Twitter has a history of people doubting its influence and potential for success (remember the “who cares what everyone is doing or thinking at every moment of the day?” naysayers) but the site is proving itself this year. Its Q2 report showed an impressive rise in revenue, and users, causing the site’s stock to “skyrocket.” At the same time, only 15% of consumers in the U.S. are on the platform—though it is important to note that our June social media tracker showed that 58% of young consumers 14-34-years-old have an account. The network is growing, but they still aren’t making enough money, so efforts to monetize their audience will likely be ramped up. Just this month, Twitter launched a new dashboard for verified users and advertisers to show analytics in greater detail and more clearly report total impressions, engagements, and engagement rates for each tweet.
At the same time, Twitter is about to embark on a mission to convince advertisers and others that even those who don’t officially use the network should be counted as users because they are likely reading Twitter content. They’re also looking to make the site more approachable for new users to continue their growth. A recent trial “translated” hashtags for newbies who don’t know that #oitnb means Orange Is the New Black, #tbt means Throwback Thursday, etc.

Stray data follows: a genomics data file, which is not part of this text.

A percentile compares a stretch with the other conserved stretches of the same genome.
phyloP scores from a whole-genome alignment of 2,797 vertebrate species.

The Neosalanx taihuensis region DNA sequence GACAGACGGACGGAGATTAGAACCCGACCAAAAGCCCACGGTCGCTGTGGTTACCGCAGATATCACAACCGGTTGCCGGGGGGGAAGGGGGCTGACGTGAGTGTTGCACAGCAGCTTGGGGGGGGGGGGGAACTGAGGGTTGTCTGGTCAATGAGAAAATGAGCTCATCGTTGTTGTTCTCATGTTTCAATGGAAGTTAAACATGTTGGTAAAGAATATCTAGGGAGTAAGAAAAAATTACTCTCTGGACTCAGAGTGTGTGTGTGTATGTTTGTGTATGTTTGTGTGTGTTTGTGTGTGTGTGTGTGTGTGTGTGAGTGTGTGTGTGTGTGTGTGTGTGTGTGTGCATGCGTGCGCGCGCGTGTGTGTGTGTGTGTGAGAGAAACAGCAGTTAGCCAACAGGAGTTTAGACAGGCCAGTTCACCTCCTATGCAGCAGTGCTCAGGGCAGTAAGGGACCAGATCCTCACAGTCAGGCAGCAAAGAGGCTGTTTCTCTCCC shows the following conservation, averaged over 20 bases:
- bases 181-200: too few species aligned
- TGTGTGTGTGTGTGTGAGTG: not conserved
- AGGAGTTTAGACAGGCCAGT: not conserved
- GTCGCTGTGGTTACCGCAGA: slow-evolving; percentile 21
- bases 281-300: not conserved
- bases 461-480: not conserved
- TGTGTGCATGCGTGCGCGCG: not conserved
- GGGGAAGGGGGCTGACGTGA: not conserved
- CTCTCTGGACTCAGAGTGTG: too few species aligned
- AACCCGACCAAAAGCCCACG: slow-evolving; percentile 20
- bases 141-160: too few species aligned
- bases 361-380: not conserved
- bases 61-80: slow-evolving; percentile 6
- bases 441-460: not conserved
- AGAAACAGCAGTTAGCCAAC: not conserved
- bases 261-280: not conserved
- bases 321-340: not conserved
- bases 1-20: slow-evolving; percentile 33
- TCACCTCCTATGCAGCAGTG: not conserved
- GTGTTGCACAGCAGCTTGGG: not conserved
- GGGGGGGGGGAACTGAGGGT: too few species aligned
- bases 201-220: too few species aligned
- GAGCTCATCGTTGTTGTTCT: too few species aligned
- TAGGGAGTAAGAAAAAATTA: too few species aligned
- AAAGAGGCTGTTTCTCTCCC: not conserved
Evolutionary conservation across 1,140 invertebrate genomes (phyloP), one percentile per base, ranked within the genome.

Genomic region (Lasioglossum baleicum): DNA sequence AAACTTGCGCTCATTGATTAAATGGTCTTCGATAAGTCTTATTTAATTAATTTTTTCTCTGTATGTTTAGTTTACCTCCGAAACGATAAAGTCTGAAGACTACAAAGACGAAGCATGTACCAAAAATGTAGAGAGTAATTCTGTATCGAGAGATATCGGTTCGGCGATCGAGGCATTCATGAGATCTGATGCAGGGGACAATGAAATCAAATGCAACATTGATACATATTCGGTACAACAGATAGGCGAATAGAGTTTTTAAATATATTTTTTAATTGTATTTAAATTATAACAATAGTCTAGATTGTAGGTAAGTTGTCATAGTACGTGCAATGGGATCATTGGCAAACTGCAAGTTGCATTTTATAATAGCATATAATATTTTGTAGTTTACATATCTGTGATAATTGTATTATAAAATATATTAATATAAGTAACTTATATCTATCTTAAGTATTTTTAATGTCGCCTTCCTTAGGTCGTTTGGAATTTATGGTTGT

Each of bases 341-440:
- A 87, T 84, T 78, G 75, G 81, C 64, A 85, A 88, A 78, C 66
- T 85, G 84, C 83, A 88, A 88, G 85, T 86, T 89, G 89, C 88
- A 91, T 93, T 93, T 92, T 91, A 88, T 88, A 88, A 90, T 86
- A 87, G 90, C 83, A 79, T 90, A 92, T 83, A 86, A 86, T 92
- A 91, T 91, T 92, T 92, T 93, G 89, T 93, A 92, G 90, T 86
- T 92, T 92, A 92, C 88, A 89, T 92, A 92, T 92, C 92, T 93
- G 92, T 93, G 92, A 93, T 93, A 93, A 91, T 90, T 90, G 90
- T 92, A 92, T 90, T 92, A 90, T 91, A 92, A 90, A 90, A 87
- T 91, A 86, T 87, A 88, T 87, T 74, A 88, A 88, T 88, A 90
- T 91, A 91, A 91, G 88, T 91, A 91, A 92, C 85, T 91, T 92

What It All Means: In the end, all the messaging and status updates in the world don’t do a social brand any good if they can’t monetize, and now that Twitter has gained enough users to be considered a lasting entity, they will be trying to find as many ways to make money from those users as possible—without disrupting the network so much that they face a backlash. Expect plenty of efforts to gain more advertisers and initiatives to become profitable in the next year.